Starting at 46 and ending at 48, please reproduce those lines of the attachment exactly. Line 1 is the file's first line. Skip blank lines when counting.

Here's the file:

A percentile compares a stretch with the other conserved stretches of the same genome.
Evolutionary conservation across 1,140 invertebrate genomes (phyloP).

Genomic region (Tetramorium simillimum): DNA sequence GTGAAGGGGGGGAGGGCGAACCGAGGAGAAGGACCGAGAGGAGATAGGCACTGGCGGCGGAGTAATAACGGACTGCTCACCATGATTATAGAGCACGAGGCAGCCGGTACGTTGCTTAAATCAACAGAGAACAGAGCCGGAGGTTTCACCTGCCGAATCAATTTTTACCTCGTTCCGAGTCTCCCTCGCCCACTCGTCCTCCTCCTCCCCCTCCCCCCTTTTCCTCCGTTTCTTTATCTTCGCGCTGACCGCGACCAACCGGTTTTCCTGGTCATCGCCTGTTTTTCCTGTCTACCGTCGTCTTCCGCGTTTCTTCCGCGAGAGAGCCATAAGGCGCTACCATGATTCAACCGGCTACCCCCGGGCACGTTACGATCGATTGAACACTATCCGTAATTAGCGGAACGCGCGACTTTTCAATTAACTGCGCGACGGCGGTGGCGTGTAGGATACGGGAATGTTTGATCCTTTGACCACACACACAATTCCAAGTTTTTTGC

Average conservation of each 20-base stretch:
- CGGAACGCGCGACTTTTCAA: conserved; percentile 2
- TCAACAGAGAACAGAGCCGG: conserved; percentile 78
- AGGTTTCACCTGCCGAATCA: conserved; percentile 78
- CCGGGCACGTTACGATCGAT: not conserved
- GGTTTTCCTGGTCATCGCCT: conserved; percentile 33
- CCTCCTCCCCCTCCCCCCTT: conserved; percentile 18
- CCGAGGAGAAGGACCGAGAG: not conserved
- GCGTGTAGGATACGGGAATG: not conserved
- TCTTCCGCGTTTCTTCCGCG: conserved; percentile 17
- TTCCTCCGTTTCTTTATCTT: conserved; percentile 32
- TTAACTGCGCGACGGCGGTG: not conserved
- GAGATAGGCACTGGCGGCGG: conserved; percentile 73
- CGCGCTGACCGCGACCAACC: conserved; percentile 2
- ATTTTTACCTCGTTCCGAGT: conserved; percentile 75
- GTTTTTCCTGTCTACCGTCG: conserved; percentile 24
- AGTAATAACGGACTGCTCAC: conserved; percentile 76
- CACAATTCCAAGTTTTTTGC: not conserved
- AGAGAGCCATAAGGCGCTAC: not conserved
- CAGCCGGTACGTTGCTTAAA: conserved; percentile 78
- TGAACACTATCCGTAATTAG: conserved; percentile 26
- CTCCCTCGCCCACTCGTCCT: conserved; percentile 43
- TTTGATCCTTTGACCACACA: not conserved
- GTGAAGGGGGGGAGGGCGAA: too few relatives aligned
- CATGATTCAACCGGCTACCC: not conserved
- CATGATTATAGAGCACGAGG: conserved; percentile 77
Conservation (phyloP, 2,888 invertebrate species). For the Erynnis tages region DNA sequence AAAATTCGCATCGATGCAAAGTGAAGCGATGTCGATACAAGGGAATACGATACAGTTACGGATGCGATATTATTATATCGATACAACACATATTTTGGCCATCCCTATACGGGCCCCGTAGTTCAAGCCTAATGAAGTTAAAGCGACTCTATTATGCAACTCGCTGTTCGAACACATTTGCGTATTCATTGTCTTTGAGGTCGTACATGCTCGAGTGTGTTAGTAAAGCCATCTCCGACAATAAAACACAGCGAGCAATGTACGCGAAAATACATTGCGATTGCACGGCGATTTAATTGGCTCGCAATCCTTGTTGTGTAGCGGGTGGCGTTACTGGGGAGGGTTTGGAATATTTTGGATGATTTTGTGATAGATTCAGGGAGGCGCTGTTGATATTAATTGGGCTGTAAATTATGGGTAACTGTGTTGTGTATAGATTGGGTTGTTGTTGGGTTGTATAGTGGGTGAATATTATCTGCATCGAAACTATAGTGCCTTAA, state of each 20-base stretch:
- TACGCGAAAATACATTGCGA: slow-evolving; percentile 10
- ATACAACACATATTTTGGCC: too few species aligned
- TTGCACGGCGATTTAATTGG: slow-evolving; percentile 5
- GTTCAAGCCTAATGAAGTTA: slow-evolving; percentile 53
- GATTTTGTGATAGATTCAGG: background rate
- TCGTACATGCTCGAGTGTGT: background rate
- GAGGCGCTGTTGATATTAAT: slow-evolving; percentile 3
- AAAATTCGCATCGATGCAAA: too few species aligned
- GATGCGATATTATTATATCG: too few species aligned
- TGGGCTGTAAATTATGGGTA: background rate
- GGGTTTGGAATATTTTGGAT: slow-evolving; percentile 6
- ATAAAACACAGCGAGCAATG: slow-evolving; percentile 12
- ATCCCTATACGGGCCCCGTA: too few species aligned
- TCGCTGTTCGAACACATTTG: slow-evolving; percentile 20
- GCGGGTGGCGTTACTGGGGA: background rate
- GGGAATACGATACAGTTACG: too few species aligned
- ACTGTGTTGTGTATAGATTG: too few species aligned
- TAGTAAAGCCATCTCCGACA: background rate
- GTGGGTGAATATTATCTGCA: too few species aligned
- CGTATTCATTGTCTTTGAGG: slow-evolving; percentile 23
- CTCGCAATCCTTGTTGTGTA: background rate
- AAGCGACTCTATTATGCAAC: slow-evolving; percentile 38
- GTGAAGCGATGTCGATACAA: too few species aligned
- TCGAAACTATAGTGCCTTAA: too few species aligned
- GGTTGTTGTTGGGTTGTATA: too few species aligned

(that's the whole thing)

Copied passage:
- GGGAATACGATACAGTTACG: too few species aligned
- ACTGTGTTGTGTATAGATTG: too few species aligned
- TAGTAAAGCCATCTCCGACA: background rate